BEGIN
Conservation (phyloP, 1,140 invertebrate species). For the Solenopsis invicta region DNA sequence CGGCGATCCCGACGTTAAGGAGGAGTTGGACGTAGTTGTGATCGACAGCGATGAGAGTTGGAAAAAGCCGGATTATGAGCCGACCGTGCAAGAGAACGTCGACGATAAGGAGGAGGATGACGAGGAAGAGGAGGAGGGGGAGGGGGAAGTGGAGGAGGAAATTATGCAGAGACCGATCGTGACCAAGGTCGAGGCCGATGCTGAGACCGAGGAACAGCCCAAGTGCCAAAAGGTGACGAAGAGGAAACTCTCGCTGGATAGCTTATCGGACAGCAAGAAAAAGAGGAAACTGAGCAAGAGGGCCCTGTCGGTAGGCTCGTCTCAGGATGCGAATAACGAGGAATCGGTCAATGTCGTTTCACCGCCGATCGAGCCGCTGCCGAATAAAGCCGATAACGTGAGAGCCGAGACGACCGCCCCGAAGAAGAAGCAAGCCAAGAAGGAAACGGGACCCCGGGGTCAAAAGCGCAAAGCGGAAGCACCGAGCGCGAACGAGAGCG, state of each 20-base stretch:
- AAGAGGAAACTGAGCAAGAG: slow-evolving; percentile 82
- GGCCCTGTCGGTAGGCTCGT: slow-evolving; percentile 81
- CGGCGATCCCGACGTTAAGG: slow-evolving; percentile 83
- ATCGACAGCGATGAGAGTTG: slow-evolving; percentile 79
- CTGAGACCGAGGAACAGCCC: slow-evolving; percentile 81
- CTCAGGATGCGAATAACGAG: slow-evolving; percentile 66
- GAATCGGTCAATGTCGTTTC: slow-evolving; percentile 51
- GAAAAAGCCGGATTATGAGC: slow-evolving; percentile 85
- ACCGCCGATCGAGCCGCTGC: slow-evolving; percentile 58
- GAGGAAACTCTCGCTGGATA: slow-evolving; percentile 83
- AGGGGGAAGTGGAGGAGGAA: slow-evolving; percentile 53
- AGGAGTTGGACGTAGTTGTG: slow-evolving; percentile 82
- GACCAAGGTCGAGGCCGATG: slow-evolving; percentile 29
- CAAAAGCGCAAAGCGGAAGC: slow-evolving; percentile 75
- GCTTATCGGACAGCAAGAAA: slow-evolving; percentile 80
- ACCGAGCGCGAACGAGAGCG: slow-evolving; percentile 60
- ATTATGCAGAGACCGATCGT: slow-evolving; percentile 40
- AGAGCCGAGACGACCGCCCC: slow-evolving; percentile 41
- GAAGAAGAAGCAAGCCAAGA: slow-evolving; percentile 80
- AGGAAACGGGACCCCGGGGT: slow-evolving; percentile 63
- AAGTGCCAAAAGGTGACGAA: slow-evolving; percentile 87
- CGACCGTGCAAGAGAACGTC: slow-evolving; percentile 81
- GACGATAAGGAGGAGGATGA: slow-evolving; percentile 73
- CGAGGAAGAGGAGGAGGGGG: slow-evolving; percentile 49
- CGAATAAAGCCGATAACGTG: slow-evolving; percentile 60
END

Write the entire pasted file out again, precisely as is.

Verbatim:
Conservation (phyloP, 1,140 invertebrate species). For the Solenopsis invicta region DNA sequence CGGCGATCCCGACGTTAAGGAGGAGTTGGACGTAGTTGTGATCGACAGCGATGAGAGTTGGAAAAAGCCGGATTATGAGCCGACCGTGCAAGAGAACGTCGACGATAAGGAGGAGGATGACGAGGAAGAGGAGGAGGGGGAGGGGGAAGTGGAGGAGGAAATTATGCAGAGACCGATCGTGACCAAGGTCGAGGCCGATGCTGAGACCGAGGAACAGCCCAAGTGCCAAAAGGTGACGAAGAGGAAACTCTCGCTGGATAGCTTATCGGACAGCAAGAAAAAGAGGAAACTGAGCAAGAGGGCCCTGTCGGTAGGCTCGTCTCAGGATGCGAATAACGAGGAATCGGTCAATGTCGTTTCACCGCCGATCGAGCCGCTGCCGAATAAAGCCGATAACGTGAGAGCCGAGACGACCGCCCCGAAGAAGAAGCAAGCCAAGAAGGAAACGGGACCCCGGGGTCAAAAGCGCAAAGCGGAAGCACCGAGCGCGAACGAGAGCG, state of each 20-base stretch:
- AAGAGGAAACTGAGCAAGAG: slow-evolving; percentile 82
- GGCCCTGTCGGTAGGCTCGT: slow-evolving; percentile 81
- CGGCGATCCCGACGTTAAGG: slow-evolving; percentile 83
- ATCGACAGCGATGAGAGTTG: slow-evolving; percentile 79
- CTGAGACCGAGGAACAGCCC: slow-evolving; percentile 81
- CTCAGGATGCGAATAACGAG: slow-evolving; percentile 66
- GAATCGGTCAATGTCGTTTC: slow-evolving; percentile 51
- GAAAAAGCCGGATTATGAGC: slow-evolving; percentile 85
- ACCGCCGATCGAGCCGCTGC: slow-evolving; percentile 58
- GAGGAAACTCTCGCTGGATA: slow-evolving; percentile 83
- AGGGGGAAGTGGAGGAGGAA: slow-evolving; percentile 53
- AGGAGTTGGACGTAGTTGTG: slow-evolving; percentile 82
- GACCAAGGTCGAGGCCGATG: slow-evolving; percentile 29
- CAAAAGCGCAAAGCGGAAGC: slow-evolving; percentile 75
- GCTTATCGGACAGCAAGAAA: slow-evolving; percentile 80
- ACCGAGCGCGAACGAGAGCG: slow-evolving; percentile 60
- ATTATGCAGAGACCGATCGT: slow-evolving; percentile 40
- AGAGCCGAGACGACCGCCCC: slow-evolving; percentile 41
- GAAGAAGAAGCAAGCCAAGA: slow-evolving; percentile 80
- AGGAAACGGGACCCCGGGGT: slow-evolving; percentile 63
- AAGTGCCAAAAGGTGACGAA: slow-evolving; percentile 87
- CGACCGTGCAAGAGAACGTC: slow-evolving; percentile 81
- GACGATAAGGAGGAGGATGA: slow-evolving; percentile 73
- CGAGGAAGAGGAGGAGGGGG: slow-evolving; percentile 49
- CGAATAAAGCCGATAACGTG: slow-evolving; percentile 60